Hackney, the part of east London where I live, has certainly been made culturally richer, and its eating options yummier, by a long history of waves of immigration. If I walk the length of Kingsland Road, I’ll pass though Vietnamese, Chinese, West Africa, Turkish and Orthodox Jewish communities – and their eateries.
But the biggest food influx in east London in recent years has been…yes, American food. Within easy walking distance of my home in Hackney and where I work, a little further south, there are countless rib rooms, multitudes of dirty burger options, red velvet cupcakes and whoopie pies galore, and no shortage of speakeasy gin bars. And not only have east Londoners been chowing down on barbecue and fondant icing, and slurping juleps and Old Fashioneds, for a while, but we’ve also adopted other US dining conventions, like having cocktails with dinner (just fine in my book) and queueing at no reservation restaurants (not so happy about this one, unless I can have a cocktail while I wait).
I think, however, that I can now sense a new trend on the horizon that’s on the verge of displacing the American food that’s been so ubiquitous here in recent years. Just as the humble burger got jazzed up, layered up and priced up into the gourmet delight east London’s hipsters know and love, humble fried chicken has now ben getting the same upmarket treatment at spots like Tramshed and Wishbone.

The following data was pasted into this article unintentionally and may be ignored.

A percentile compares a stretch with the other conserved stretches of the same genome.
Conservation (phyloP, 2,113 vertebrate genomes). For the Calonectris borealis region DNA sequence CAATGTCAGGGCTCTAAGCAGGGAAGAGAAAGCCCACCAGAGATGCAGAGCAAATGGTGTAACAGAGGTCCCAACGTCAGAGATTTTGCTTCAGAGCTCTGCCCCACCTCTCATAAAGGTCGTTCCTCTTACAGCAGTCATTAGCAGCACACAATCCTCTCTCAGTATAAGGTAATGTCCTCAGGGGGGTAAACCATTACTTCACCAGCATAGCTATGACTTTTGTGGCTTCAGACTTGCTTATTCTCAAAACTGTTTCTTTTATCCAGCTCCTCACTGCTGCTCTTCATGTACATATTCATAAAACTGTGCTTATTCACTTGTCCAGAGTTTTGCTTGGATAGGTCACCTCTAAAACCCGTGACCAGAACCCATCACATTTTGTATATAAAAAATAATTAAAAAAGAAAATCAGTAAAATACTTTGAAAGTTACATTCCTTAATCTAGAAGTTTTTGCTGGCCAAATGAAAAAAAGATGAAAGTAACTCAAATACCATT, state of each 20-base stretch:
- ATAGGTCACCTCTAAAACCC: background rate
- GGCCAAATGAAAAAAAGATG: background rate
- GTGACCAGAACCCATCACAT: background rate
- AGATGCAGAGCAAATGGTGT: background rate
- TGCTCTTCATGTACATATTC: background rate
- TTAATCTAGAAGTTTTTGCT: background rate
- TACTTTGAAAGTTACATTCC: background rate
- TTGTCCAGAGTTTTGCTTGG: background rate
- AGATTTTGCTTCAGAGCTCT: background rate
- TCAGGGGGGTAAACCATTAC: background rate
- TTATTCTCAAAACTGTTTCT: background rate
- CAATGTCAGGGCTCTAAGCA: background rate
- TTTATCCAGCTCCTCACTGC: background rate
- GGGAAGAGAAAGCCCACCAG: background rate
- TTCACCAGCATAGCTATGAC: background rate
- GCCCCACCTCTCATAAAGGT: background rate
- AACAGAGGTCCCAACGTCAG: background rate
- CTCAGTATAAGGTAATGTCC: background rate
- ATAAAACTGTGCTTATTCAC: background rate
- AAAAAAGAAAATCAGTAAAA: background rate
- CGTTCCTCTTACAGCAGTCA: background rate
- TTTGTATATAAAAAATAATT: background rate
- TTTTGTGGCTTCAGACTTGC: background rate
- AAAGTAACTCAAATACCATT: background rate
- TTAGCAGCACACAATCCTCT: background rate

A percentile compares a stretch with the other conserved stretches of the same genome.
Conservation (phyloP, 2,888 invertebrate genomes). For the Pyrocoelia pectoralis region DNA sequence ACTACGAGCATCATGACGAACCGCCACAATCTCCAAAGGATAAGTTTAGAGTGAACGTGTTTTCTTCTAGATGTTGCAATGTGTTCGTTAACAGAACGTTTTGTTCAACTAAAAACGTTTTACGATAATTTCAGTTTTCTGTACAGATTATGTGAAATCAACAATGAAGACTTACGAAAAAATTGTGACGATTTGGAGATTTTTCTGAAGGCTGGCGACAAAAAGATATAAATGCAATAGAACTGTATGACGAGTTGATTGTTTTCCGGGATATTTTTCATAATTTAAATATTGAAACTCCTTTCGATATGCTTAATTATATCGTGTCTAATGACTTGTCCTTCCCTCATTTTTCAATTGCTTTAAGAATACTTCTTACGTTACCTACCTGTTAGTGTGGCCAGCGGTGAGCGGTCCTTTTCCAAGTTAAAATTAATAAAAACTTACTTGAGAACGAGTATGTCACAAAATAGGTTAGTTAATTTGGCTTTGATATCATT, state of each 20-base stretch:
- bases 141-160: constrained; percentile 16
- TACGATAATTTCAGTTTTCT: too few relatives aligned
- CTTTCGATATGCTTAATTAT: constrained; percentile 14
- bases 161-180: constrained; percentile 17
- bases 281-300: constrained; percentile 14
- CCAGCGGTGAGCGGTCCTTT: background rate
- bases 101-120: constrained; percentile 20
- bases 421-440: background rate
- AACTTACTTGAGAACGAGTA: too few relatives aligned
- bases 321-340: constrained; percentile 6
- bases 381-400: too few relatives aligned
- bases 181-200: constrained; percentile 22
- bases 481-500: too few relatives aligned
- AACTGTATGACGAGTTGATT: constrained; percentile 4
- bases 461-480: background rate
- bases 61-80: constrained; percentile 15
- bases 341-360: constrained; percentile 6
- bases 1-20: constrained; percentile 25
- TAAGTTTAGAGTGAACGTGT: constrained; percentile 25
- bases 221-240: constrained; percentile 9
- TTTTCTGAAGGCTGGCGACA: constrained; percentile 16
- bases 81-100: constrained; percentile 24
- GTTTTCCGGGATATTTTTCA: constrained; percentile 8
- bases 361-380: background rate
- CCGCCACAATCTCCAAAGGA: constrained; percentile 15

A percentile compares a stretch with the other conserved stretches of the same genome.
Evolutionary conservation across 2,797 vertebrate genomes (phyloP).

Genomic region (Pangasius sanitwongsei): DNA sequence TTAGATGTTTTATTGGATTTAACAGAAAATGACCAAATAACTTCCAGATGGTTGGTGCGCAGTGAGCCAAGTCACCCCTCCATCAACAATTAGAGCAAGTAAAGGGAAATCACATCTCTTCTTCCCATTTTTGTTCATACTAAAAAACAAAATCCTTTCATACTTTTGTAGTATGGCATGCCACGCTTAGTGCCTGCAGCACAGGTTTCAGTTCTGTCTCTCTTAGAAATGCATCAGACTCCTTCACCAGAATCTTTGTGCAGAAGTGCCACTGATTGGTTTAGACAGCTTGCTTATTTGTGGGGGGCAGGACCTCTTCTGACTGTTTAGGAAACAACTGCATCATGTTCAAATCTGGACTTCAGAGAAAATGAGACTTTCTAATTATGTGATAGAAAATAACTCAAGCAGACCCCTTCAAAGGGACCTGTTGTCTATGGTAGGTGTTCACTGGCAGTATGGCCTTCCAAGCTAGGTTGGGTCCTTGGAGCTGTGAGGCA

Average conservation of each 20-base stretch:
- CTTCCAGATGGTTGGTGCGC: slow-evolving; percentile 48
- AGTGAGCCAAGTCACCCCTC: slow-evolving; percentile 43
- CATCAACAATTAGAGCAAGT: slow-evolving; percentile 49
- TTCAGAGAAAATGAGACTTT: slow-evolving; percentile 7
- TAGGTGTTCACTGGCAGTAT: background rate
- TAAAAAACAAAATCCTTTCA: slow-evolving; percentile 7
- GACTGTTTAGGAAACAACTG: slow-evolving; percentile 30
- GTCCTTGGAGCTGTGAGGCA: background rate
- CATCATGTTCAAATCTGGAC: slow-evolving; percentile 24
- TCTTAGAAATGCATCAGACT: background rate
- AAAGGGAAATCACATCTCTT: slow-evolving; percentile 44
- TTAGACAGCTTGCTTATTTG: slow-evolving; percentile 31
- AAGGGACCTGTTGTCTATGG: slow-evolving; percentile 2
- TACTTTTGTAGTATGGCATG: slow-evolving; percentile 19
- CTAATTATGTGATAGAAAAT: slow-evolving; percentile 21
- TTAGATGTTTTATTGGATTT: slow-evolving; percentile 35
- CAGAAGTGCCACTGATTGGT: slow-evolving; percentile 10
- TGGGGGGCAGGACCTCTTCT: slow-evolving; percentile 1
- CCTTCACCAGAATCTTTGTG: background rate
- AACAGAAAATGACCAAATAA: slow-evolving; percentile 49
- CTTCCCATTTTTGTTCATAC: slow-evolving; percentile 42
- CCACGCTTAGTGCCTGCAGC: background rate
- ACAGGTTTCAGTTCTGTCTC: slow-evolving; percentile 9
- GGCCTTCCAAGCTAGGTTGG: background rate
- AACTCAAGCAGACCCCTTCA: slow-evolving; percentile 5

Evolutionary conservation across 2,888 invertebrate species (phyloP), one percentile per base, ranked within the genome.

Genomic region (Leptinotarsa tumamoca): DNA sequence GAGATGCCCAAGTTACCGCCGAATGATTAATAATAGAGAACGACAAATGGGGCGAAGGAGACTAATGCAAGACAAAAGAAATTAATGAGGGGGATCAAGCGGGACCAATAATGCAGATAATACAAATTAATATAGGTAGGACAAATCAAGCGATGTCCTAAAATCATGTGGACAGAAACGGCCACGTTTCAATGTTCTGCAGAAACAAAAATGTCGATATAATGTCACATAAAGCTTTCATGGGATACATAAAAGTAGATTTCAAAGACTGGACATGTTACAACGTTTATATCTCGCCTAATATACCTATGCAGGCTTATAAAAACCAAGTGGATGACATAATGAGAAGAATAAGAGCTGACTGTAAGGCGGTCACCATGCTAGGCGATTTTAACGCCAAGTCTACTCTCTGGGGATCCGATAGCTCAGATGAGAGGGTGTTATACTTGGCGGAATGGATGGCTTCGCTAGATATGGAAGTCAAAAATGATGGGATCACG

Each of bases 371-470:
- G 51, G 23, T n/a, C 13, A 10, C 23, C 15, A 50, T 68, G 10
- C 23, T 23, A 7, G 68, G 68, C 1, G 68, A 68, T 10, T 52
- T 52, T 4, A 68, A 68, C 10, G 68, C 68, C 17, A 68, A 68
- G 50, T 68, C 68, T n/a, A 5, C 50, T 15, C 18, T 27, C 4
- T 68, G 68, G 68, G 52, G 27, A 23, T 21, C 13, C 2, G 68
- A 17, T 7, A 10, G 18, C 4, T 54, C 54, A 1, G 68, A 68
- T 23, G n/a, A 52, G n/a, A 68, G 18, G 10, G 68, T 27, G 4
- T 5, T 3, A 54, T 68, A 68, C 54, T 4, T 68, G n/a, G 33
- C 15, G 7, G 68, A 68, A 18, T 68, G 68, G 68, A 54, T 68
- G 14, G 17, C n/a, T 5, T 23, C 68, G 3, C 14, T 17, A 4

But I think all this clucking over spicy wings and poussin is actually part of something even bigger and newer than the fast food-gone-gourmet scene. There’s so much more to chicken than American-style fried chicken, divine as it can be at the right place. Many cultures across the world love chicken and think of it as their own – just ask the Singaporeans, or Jewish people – but right now I’d like to highlight the fact that it’s at the centre of French cusine.
You may think the promise of “a chicken in every pot” is something US presidents say. However, it was in fact first used as a political slogan by late sixteenth/early seventeenth century French king Henri IV. And a cousin of a friend who works in a very swanky London restaurant, says the smart money on the London dining scene is looking east to Paris rather than west to New York these days.
Just to be clear, we’re talking French food Hackney-style here – the informality of the indigenous greasy spoons and the more recent US diner trend has made an indelible impact on how any food gets served up here. This is not slices of kiwi fruit and raspberry coulis novelle cusine-style dishes. We’re talking peasant food and Parisian café fare – croque monsieur, coq au vin and proper chocolate mousse, all washed down with humble vin rouge.
I even reckon there are signs that this new-style earthy French food is even making its presence felt in the Big Apple. For instance, the latest foodie craze there is a doughnut (ok, if you insist – donut)/croissant hybrid that apparently has Manhattanites queuing round the block every morning.
But if I want American food with a little bit of je ne sais quois, I know where I’m going. New Orleans was always there already, taking African dishes and adapting them with French techniques, or making a French staple from local ingredients and creating something new and special in the process.
New Orleans food is my favourite food in the whole world. For anyone like me who was brought up standard European home cooking, eating gumbo or beignets in New Orleans feels like a departure, but also a homecoming to somewhere you never knew you belonged. Is there a better way to represent America on a plate?